Toby Harris of the Electric Infrastructure Security Council (EISC) explains how caring about our future means preparing for the unexpected.
Lord Toby Harris has been involved in resilience and security issues for many years. He was an elected politician in London for twenty-six years, where he focused on building sustainable communities, as a Council Leader, Chair of the Association of London Government and a member of the London Assembly. He was appointed a member of the House of Lords in 1998 and recently conducted a review of London’s preparedness to respond to a major terrorist attack.
Among his current activities, he acts as UK Coordinator for the Electric Infrastructure Security Council (EISC). The EISC is a US-based international NGO that brings together the power industry, other critical utilities such as water, communications, food distribution, along with federal and state governments, regulators and others, to consider what can be done to mitigate the threat, and the consequences of, a prolonged wide-area electricity outage.
Lord Toby Harris (Toby) is very clear on his motivation for working with the EISC and the Resilience Shift on their collaboration to improve critical infrastructure resilience.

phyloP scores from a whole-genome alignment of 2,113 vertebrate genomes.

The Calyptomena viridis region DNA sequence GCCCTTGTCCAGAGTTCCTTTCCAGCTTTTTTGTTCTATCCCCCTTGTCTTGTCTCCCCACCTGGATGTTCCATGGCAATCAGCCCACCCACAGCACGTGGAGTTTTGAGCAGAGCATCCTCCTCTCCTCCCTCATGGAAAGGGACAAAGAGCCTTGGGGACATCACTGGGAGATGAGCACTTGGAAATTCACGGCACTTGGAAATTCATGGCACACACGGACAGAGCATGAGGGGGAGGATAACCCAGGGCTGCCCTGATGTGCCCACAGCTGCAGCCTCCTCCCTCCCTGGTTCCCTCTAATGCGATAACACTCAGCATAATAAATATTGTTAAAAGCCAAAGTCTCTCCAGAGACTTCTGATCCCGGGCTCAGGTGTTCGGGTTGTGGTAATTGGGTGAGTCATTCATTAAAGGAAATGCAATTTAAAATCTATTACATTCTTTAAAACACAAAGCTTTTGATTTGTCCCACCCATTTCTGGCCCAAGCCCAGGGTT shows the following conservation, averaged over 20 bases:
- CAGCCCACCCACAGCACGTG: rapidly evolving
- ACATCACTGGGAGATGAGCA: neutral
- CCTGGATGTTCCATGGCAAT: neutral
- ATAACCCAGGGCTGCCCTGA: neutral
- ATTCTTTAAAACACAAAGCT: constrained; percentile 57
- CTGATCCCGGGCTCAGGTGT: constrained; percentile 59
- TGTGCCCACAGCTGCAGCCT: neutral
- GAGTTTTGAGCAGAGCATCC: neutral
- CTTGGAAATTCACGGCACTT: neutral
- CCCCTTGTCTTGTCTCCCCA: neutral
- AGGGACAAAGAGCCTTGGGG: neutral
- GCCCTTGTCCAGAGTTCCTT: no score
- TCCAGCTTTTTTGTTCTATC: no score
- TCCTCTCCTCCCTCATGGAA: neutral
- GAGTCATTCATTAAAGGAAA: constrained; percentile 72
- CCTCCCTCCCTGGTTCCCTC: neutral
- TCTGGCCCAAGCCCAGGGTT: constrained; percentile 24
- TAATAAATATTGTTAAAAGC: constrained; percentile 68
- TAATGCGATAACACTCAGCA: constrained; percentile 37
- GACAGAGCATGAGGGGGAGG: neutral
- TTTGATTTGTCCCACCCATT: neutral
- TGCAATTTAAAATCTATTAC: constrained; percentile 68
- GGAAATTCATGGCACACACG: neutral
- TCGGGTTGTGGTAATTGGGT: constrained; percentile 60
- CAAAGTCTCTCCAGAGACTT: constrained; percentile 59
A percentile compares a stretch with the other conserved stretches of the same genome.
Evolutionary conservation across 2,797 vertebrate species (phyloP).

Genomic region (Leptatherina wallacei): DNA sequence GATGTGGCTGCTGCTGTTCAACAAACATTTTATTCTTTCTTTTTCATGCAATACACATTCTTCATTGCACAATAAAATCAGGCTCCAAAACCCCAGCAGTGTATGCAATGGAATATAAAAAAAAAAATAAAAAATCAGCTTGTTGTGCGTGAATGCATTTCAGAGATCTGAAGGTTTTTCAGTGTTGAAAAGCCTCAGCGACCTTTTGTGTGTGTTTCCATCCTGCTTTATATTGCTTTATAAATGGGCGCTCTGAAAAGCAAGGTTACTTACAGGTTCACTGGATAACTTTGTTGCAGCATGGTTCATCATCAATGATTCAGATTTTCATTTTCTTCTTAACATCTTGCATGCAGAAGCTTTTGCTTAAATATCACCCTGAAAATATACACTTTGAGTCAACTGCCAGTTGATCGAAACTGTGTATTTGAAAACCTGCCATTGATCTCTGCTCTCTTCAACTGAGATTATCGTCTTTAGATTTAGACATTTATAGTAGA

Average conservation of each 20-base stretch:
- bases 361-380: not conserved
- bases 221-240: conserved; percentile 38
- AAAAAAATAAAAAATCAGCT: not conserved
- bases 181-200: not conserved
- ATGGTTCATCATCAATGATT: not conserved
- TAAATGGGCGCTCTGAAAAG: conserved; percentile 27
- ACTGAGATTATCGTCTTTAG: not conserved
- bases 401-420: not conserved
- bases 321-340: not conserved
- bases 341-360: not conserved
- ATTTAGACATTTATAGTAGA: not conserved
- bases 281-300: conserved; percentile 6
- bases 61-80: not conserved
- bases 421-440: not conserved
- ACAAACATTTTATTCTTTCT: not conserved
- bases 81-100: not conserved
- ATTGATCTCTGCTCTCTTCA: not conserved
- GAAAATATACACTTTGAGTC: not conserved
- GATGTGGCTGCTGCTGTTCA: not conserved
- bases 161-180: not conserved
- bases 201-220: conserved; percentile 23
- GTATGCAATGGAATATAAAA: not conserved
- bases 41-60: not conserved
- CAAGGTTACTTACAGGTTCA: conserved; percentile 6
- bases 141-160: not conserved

“My concern is how resilient we are as a society to withstand a major shock to our critical infrastructure – primarily the electricity supply and distribution infrastructure but it could be water or communications or food. The point of electricity is that most of our other critical systems are dependent on power”.
“A significant issue is that some of the processes we need as a society to be more resilient are event-neutral. It doesn’t matter what the initial shock is. How we respond in terms of managing the consequences may often be much the same”, he added.
It’s not just about global shocks and stresses. Such events take place on a smaller scale in countries around the world. On 5 December 2015, Storm Desmond led the River Lune to flood (described as a ‘once in a hundred years event’). It swamped an electrical sub-station serving the city of Lancaster in the north-west of the United Kingdom. More than 60,000 homes and businesses, and at least 100,000 people, were left without electricity for four days.
A review by the Royal Academy of Engineering (‘Living without electricity‘) found that this lack of power supply disrupted transport, communications and the ability of the emergency services to reach people in need. ATM (cash) machines went out of action, garages were unable to dispense fuel as their pumps needed electricity to operate, traffic lights stopped working, the train station had to close. Text messaging, digital radio and the internet ceased to be available.